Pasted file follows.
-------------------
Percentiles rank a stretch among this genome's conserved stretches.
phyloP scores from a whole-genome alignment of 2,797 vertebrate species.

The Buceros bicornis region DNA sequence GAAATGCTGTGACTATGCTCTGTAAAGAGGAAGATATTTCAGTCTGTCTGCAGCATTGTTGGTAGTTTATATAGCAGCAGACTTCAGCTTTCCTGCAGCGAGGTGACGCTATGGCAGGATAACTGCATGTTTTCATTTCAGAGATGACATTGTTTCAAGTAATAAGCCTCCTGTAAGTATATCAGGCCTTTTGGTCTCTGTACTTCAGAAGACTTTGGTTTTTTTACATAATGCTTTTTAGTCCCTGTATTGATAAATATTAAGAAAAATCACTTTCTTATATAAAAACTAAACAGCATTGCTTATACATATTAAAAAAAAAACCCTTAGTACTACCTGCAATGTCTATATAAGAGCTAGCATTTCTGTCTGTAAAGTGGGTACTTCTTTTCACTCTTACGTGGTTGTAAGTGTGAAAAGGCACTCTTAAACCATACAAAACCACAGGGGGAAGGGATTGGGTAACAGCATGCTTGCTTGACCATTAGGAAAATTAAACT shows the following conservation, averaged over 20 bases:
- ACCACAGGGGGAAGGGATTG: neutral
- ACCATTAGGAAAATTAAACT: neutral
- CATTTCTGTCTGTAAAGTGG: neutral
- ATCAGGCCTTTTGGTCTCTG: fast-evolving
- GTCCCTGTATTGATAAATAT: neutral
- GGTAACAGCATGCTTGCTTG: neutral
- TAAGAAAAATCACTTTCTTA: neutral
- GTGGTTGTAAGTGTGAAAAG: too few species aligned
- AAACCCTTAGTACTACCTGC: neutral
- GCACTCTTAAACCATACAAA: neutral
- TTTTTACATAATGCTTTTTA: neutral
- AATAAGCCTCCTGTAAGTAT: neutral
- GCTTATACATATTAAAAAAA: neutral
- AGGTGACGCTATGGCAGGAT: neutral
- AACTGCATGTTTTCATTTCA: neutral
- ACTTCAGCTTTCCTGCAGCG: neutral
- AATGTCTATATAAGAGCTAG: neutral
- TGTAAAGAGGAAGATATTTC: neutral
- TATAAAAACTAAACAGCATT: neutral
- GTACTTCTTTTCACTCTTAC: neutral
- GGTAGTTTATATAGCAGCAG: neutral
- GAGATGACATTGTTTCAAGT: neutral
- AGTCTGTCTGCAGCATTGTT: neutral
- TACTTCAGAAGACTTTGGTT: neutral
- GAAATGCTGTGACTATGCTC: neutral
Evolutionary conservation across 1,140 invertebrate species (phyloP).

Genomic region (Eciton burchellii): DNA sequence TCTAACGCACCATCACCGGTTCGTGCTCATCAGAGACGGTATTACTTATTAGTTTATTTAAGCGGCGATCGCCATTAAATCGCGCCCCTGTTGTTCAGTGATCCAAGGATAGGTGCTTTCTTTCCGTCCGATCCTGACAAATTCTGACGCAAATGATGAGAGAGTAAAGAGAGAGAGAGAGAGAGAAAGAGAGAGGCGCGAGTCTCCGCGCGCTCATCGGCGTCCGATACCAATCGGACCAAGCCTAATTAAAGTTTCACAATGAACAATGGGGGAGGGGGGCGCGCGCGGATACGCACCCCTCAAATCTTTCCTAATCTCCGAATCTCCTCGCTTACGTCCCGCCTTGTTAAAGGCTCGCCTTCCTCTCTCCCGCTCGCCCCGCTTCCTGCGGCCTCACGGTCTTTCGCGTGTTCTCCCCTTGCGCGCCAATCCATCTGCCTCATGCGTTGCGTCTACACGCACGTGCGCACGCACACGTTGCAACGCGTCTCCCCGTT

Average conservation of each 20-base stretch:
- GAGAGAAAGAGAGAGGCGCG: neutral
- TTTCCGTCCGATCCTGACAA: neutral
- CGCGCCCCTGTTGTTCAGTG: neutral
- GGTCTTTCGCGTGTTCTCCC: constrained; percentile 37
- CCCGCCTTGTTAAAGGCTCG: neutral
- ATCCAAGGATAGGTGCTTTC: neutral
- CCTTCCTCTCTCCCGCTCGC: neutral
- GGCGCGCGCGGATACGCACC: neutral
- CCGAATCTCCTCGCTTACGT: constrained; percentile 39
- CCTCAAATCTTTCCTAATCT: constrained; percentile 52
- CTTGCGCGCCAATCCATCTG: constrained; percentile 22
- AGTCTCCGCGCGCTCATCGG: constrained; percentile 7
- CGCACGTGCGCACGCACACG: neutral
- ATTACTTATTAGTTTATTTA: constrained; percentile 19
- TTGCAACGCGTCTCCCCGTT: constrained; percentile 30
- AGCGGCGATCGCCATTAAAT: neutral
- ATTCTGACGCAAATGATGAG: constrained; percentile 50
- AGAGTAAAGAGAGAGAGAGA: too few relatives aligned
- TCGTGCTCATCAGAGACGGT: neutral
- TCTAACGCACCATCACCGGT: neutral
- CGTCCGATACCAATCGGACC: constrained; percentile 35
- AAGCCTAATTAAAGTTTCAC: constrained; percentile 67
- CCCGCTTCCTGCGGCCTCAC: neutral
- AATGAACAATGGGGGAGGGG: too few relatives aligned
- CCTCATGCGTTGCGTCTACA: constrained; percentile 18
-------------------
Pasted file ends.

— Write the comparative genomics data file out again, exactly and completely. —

Percentiles rank a stretch among this genome's conserved stretches.
phyloP scores from a whole-genome alignment of 2,797 vertebrate species.

The Buceros bicornis region DNA sequence GAAATGCTGTGACTATGCTCTGTAAAGAGGAAGATATTTCAGTCTGTCTGCAGCATTGTTGGTAGTTTATATAGCAGCAGACTTCAGCTTTCCTGCAGCGAGGTGACGCTATGGCAGGATAACTGCATGTTTTCATTTCAGAGATGACATTGTTTCAAGTAATAAGCCTCCTGTAAGTATATCAGGCCTTTTGGTCTCTGTACTTCAGAAGACTTTGGTTTTTTTACATAATGCTTTTTAGTCCCTGTATTGATAAATATTAAGAAAAATCACTTTCTTATATAAAAACTAAACAGCATTGCTTATACATATTAAAAAAAAAACCCTTAGTACTACCTGCAATGTCTATATAAGAGCTAGCATTTCTGTCTGTAAAGTGGGTACTTCTTTTCACTCTTACGTGGTTGTAAGTGTGAAAAGGCACTCTTAAACCATACAAAACCACAGGGGGAAGGGATTGGGTAACAGCATGCTTGCTTGACCATTAGGAAAATTAAACT shows the following conservation, averaged over 20 bases:
- ACCACAGGGGGAAGGGATTG: neutral
- ACCATTAGGAAAATTAAACT: neutral
- CATTTCTGTCTGTAAAGTGG: neutral
- ATCAGGCCTTTTGGTCTCTG: fast-evolving
- GTCCCTGTATTGATAAATAT: neutral
- GGTAACAGCATGCTTGCTTG: neutral
- TAAGAAAAATCACTTTCTTA: neutral
- GTGGTTGTAAGTGTGAAAAG: too few species aligned
- AAACCCTTAGTACTACCTGC: neutral
- GCACTCTTAAACCATACAAA: neutral
- TTTTTACATAATGCTTTTTA: neutral
- AATAAGCCTCCTGTAAGTAT: neutral
- GCTTATACATATTAAAAAAA: neutral
- AGGTGACGCTATGGCAGGAT: neutral
- AACTGCATGTTTTCATTTCA: neutral
- ACTTCAGCTTTCCTGCAGCG: neutral
- AATGTCTATATAAGAGCTAG: neutral
- TGTAAAGAGGAAGATATTTC: neutral
- TATAAAAACTAAACAGCATT: neutral
- GTACTTCTTTTCACTCTTAC: neutral
- GGTAGTTTATATAGCAGCAG: neutral
- GAGATGACATTGTTTCAAGT: neutral
- AGTCTGTCTGCAGCATTGTT: neutral
- TACTTCAGAAGACTTTGGTT: neutral
- GAAATGCTGTGACTATGCTC: neutral
Evolutionary conservation across 1,140 invertebrate species (phyloP).

Genomic region (Eciton burchellii): DNA sequence TCTAACGCACCATCACCGGTTCGTGCTCATCAGAGACGGTATTACTTATTAGTTTATTTAAGCGGCGATCGCCATTAAATCGCGCCCCTGTTGTTCAGTGATCCAAGGATAGGTGCTTTCTTTCCGTCCGATCCTGACAAATTCTGACGCAAATGATGAGAGAGTAAAGAGAGAGAGAGAGAGAGAAAGAGAGAGGCGCGAGTCTCCGCGCGCTCATCGGCGTCCGATACCAATCGGACCAAGCCTAATTAAAGTTTCACAATGAACAATGGGGGAGGGGGGCGCGCGCGGATACGCACCCCTCAAATCTTTCCTAATCTCCGAATCTCCTCGCTTACGTCCCGCCTTGTTAAAGGCTCGCCTTCCTCTCTCCCGCTCGCCCCGCTTCCTGCGGCCTCACGGTCTTTCGCGTGTTCTCCCCTTGCGCGCCAATCCATCTGCCTCATGCGTTGCGTCTACACGCACGTGCGCACGCACACGTTGCAACGCGTCTCCCCGTT

Average conservation of each 20-base stretch:
- GAGAGAAAGAGAGAGGCGCG: neutral
- TTTCCGTCCGATCCTGACAA: neutral
- CGCGCCCCTGTTGTTCAGTG: neutral
- GGTCTTTCGCGTGTTCTCCC: constrained; percentile 37
- CCCGCCTTGTTAAAGGCTCG: neutral
- ATCCAAGGATAGGTGCTTTC: neutral
- CCTTCCTCTCTCCCGCTCGC: neutral
- GGCGCGCGCGGATACGCACC: neutral
- CCGAATCTCCTCGCTTACGT: constrained; percentile 39
- CCTCAAATCTTTCCTAATCT: constrained; percentile 52
- CTTGCGCGCCAATCCATCTG: constrained; percentile 22
- AGTCTCCGCGCGCTCATCGG: constrained; percentile 7
- CGCACGTGCGCACGCACACG: neutral
- ATTACTTATTAGTTTATTTA: constrained; percentile 19
- TTGCAACGCGTCTCCCCGTT: constrained; percentile 30
- AGCGGCGATCGCCATTAAAT: neutral
- ATTCTGACGCAAATGATGAG: constrained; percentile 50
- AGAGTAAAGAGAGAGAGAGA: too few relatives aligned
- TCGTGCTCATCAGAGACGGT: neutral
- TCTAACGCACCATCACCGGT: neutral
- CGTCCGATACCAATCGGACC: constrained; percentile 35
- AAGCCTAATTAAAGTTTCAC: constrained; percentile 67
- CCCGCTTCCTGCGGCCTCAC: neutral
- AATGAACAATGGGGGAGGGG: too few relatives aligned
- CCTCATGCGTTGCGTCTACA: constrained; percentile 18